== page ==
COLUMBIA, Missouri (Reuters Life!) - For student Mike Heaviland a picnic table presents a unique challenge — should he try a monkey vault to a precision landing, or an advanced kong vault, lunging over it head first?
The dilemma for Heaviland is part of practicing parkour, a gritty urban sport in which the city is the gym, which has gained popularity on U.S. college campuses.
For parkour enthusiasts balconies become balance beams, handrails double as high wires and rooftops become launching pads.
With college campuses back in full swing this autumn, parkour’s appeal to students is adding to the ranks of followers, but there are growing concerns about the dangers of the sport.
Devotees say parkour strengthens the body and the mind, training both in efficient ways to overcome obstacles.
“There’s no winning and losing,” said Heaviland, who founded the parkour group at the University of Missouri in January. “It’s more about self-improvement than anything else.”
The sport, which was imported from France, now has clubs in California, New York and other states. The five-year-old American Parkour organization counts 65,000 registered users.
It evolved from an obstacle course for the French military and was devised by Georges Herbert, a French naval officer in World War One. Parkour gained fame among urban French youths before crossing the Atlantic.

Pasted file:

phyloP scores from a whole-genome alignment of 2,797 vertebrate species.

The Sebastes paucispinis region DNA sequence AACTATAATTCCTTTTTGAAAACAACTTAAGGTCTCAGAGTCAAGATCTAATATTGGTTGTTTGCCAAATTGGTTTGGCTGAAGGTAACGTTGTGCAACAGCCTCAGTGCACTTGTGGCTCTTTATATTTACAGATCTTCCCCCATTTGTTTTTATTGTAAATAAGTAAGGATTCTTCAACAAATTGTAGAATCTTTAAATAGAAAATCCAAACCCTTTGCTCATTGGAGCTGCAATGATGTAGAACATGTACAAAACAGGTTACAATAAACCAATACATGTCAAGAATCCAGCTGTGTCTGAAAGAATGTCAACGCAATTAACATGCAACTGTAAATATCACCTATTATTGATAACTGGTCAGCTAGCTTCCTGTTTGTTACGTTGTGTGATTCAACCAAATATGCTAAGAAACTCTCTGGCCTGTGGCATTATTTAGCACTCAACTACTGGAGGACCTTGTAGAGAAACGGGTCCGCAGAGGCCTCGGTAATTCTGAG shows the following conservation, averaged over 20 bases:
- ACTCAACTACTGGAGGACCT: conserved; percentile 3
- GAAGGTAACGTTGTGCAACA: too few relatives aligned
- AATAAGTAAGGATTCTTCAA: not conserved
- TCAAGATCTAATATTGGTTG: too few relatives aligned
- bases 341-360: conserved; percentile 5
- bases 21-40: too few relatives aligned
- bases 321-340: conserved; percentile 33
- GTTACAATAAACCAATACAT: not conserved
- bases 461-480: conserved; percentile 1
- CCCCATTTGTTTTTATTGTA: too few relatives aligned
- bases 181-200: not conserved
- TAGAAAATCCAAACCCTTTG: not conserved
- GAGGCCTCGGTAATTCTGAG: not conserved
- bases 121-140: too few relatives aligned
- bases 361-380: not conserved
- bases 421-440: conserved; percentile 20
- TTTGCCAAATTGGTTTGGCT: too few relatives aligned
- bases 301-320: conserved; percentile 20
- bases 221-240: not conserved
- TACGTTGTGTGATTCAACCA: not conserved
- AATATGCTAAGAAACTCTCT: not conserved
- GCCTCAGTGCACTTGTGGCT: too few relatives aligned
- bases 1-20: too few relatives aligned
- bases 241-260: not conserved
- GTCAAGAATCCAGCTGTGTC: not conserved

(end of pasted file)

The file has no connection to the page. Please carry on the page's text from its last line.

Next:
Practitioners are known as traceurs, from the French word meaning to draw, trace, or go fast. Enthusiasts share videos of their most daring moves, and most painful falls, on websites. Facebook has a page dedicated to parkour, and the cable television channel MTV has been sponsoring a nationwide ultimate parkour challenge.
“It has definitely gained a small but dedicated following in the states that seems to be growing every day,” said Sean Ehrlich of Florida State University.
Supporters say parkour is a fun hobby and good exercise, but others believe it is dangerous.
A student at the University of Illinois at Urbana-Champaign (UIUC) died in October 2006 on campus after scaling a chain link fence and leaping from a tower to his death. Police suspected the man could have been practicing parkour.
“We did know about parkour being practiced on campus at the time of the student’s death, but the fact is we can’t be constantly watching our towers and parking garages for activity like this,” University police spokesman Skip Frost said.
Although UIUC has continued to allow parkour groups to practice on campus, several other student organizations have faced opposition and some cities have tried to discourage parkour enthusiasts from practicing in parks and on public property.
The University of Washington refused to recognize the sport as a club and the University of Texas at Austin has asked its students not to train on campus because of concerns about liability.
Many of parkour’s followers say they were originally inspired by daring YouTube videos with titles like “Urban Ninja.”
“Parkour is much more then the sport it’s come to be defined as,” said James Redenbaugh, who founded a parkour group at Syracuse University this spring. “For me, parkour is a way of life.”
Reporting by Zach Toombs, Writing by Carey Gillam; Editing by Patricia